The Treasury favours involving providers in delivering Chancellor George Osborne’s retirement guidance guarantee amid fears the service could “fall over” if there is significant demand next year, Money Marketing understands.
The Chancellor promised that everyone will receive “free, impartial, face-to-face guidance” when they reach retirement during his Budget speech in March.
The commitment is designed to support radical liberalisations that mean anyone aged 55 or over will be able to take their entire pension pot as cash from April next year.
However, the question of how the guidance should be delivered has divided the industry. In March, Money Marketing revealed two major providers had raised the possibility of quitting the Association of British Insurers if the trade body did not insist the guidance is offered independent of members.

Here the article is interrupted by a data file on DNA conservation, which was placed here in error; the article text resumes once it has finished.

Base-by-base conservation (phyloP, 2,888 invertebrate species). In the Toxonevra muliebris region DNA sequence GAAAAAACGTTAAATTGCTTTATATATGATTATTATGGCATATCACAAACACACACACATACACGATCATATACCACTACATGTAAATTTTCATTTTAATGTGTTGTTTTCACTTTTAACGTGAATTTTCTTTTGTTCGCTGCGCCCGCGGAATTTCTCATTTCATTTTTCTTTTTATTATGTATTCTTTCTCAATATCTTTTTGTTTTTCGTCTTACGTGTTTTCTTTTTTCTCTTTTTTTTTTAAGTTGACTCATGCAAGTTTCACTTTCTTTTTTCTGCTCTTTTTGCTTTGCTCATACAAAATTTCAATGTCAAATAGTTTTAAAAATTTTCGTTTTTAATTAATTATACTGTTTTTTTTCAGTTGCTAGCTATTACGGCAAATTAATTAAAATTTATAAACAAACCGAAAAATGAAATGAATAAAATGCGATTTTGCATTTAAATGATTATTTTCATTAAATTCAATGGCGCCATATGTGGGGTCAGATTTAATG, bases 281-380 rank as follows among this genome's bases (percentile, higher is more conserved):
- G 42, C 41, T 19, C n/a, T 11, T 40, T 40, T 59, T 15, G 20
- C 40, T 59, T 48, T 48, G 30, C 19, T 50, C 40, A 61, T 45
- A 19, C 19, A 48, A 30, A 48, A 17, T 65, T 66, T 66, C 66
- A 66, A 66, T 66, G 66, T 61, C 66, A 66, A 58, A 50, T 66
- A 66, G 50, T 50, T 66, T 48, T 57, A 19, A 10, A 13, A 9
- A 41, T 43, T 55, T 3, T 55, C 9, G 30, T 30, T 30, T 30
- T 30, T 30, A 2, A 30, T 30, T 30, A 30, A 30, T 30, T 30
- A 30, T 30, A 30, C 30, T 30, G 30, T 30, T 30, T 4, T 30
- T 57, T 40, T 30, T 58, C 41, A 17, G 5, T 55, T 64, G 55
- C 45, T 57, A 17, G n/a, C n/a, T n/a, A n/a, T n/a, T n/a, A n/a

Money Marketing understands Government officials have held talks with senior industry representatives in recent weeks during which it was made clear that the Treasury favours providers offering guidance to savers.
One senior industry source says: “If you are a civil servant then you just need something pragmatic that means you have delivered what the Chancellor promised.
“The Treasury is terrified millions of people are going to ring within months of the guidance launching.
“They see a systemic delivery risk that if we have a single utility to deliver the guidance and demand is strong it will fall over. Therefore they want to lean on the providers to make sure it works.”
Another source says: “The Treasury wants providers involved. Their priority is delivering a system that is sufficiently robust by April 2015.
“Ultimately the Treasury feel they need to get a something in place so they can say Osborne has stuck to his Budget pledge.”
Syndaxi Chartered Financial Planners managing director Robert Reid says: “I do not think providers have the skill set within their own staff to run a service like this.
“This is about the Treasury wanting something to succeed because there is an election next year. It is nothing to do with the quality of the service provided.”
A Treasury spokeswoman says: “No decisions have been taken. We’re committed to impartial and consistently high quality guidance and are currently consulting on the delivery model that will best achieve this. We will publish our response in due course.”